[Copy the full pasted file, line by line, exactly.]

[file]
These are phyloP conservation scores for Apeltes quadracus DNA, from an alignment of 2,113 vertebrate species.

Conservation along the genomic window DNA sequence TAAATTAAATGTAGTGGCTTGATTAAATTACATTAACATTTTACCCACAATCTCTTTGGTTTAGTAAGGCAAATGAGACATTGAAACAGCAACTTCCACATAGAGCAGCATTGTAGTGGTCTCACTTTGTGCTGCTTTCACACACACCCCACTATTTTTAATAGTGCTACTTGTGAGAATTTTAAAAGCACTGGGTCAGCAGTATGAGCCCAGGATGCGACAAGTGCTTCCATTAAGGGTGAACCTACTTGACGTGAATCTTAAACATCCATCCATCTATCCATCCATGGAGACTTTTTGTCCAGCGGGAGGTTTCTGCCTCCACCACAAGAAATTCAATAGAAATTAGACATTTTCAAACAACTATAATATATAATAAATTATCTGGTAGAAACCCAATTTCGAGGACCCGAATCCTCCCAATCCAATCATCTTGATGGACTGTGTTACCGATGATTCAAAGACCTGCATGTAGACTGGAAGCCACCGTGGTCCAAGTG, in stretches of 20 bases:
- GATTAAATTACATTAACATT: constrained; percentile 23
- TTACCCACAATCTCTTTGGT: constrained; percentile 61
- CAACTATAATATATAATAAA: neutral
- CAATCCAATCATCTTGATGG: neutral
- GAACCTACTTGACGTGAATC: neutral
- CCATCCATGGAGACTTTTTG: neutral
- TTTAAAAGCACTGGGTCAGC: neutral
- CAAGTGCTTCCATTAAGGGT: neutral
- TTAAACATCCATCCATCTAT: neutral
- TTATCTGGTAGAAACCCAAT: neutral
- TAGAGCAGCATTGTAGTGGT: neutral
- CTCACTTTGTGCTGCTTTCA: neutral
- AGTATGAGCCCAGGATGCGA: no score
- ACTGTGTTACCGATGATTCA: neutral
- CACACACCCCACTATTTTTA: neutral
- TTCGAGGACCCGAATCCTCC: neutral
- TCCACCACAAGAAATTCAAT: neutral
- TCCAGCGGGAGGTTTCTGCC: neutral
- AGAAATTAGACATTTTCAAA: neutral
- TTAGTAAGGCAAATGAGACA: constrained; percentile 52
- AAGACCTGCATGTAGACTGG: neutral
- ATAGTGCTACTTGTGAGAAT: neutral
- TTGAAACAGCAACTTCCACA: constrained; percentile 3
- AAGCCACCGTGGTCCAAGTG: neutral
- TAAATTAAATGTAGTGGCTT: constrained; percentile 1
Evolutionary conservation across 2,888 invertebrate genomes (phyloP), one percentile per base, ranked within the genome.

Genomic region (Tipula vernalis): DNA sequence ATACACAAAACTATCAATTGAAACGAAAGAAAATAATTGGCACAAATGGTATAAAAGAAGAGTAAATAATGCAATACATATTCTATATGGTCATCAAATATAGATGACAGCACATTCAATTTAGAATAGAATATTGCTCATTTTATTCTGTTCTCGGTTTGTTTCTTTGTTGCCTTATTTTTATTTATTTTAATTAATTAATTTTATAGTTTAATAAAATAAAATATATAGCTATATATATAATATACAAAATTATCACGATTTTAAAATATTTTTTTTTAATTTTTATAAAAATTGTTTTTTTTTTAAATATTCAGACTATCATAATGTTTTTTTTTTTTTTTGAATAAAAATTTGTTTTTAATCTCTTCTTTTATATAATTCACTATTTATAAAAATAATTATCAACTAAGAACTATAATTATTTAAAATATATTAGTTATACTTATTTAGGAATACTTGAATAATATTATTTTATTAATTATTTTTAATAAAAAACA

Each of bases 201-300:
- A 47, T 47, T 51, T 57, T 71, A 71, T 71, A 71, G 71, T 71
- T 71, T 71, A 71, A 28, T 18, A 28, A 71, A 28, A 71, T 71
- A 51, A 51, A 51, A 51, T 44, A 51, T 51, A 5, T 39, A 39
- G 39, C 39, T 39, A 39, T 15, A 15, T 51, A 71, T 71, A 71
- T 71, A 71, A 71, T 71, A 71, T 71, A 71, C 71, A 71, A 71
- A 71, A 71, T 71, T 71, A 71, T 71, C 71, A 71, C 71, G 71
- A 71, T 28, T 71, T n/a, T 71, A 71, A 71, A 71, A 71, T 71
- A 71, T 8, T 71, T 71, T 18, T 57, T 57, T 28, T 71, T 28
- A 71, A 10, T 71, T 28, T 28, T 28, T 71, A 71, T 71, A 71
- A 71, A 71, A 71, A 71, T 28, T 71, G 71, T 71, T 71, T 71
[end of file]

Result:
These are phyloP conservation scores for Apeltes quadracus DNA, from an alignment of 2,113 vertebrate species.

Conservation along the genomic window DNA sequence TAAATTAAATGTAGTGGCTTGATTAAATTACATTAACATTTTACCCACAATCTCTTTGGTTTAGTAAGGCAAATGAGACATTGAAACAGCAACTTCCACATAGAGCAGCATTGTAGTGGTCTCACTTTGTGCTGCTTTCACACACACCCCACTATTTTTAATAGTGCTACTTGTGAGAATTTTAAAAGCACTGGGTCAGCAGTATGAGCCCAGGATGCGACAAGTGCTTCCATTAAGGGTGAACCTACTTGACGTGAATCTTAAACATCCATCCATCTATCCATCCATGGAGACTTTTTGTCCAGCGGGAGGTTTCTGCCTCCACCACAAGAAATTCAATAGAAATTAGACATTTTCAAACAACTATAATATATAATAAATTATCTGGTAGAAACCCAATTTCGAGGACCCGAATCCTCCCAATCCAATCATCTTGATGGACTGTGTTACCGATGATTCAAAGACCTGCATGTAGACTGGAAGCCACCGTGGTCCAAGTG, in stretches of 20 bases:
- GATTAAATTACATTAACATT: constrained; percentile 23
- TTACCCACAATCTCTTTGGT: constrained; percentile 61
- CAACTATAATATATAATAAA: neutral
- CAATCCAATCATCTTGATGG: neutral
- GAACCTACTTGACGTGAATC: neutral
- CCATCCATGGAGACTTTTTG: neutral
- TTTAAAAGCACTGGGTCAGC: neutral
- CAAGTGCTTCCATTAAGGGT: neutral
- TTAAACATCCATCCATCTAT: neutral
- TTATCTGGTAGAAACCCAAT: neutral
- TAGAGCAGCATTGTAGTGGT: neutral
- CTCACTTTGTGCTGCTTTCA: neutral
- AGTATGAGCCCAGGATGCGA: no score
- ACTGTGTTACCGATGATTCA: neutral
- CACACACCCCACTATTTTTA: neutral
- TTCGAGGACCCGAATCCTCC: neutral
- TCCACCACAAGAAATTCAAT: neutral
- TCCAGCGGGAGGTTTCTGCC: neutral
- AGAAATTAGACATTTTCAAA: neutral
- TTAGTAAGGCAAATGAGACA: constrained; percentile 52
- AAGACCTGCATGTAGACTGG: neutral
- ATAGTGCTACTTGTGAGAAT: neutral
- TTGAAACAGCAACTTCCACA: constrained; percentile 3
- AAGCCACCGTGGTCCAAGTG: neutral
- TAAATTAAATGTAGTGGCTT: constrained; percentile 1
Evolutionary conservation across 2,888 invertebrate genomes (phyloP), one percentile per base, ranked within the genome.

Genomic region (Tipula vernalis): DNA sequence ATACACAAAACTATCAATTGAAACGAAAGAAAATAATTGGCACAAATGGTATAAAAGAAGAGTAAATAATGCAATACATATTCTATATGGTCATCAAATATAGATGACAGCACATTCAATTTAGAATAGAATATTGCTCATTTTATTCTGTTCTCGGTTTGTTTCTTTGTTGCCTTATTTTTATTTATTTTAATTAATTAATTTTATAGTTTAATAAAATAAAATATATAGCTATATATATAATATACAAAATTATCACGATTTTAAAATATTTTTTTTTAATTTTTATAAAAATTGTTTTTTTTTTAAATATTCAGACTATCATAATGTTTTTTTTTTTTTTTGAATAAAAATTTGTTTTTAATCTCTTCTTTTATATAATTCACTATTTATAAAAATAATTATCAACTAAGAACTATAATTATTTAAAATATATTAGTTATACTTATTTAGGAATACTTGAATAATATTATTTTATTAATTATTTTTAATAAAAAACA

Each of bases 201-300:
- A 47, T 47, T 51, T 57, T 71, A 71, T 71, A 71, G 71, T 71
- T 71, T 71, A 71, A 28, T 18, A 28, A 71, A 28, A 71, T 71
- A 51, A 51, A 51, A 51, T 44, A 51, T 51, A 5, T 39, A 39
- G 39, C 39, T 39, A 39, T 15, A 15, T 51, A 71, T 71, A 71
- T 71, A 71, A 71, T 71, A 71, T 71, A 71, C 71, A 71, A 71
- A 71, A 71, T 71, T 71, A 71, T 71, C 71, A 71, C 71, G 71
- A 71, T 28, T 71, T n/a, T 71, A 71, A 71, A 71, A 71, T 71
- A 71, T 8, T 71, T 71, T 18, T 57, T 57, T 28, T 71, T 28
- A 71, A 10, T 71, T 28, T 28, T 28, T 71, A 71, T 71, A 71
- A 71, A 71, A 71, A 71, T 28, T 71, G 71, T 71, T 71, T 71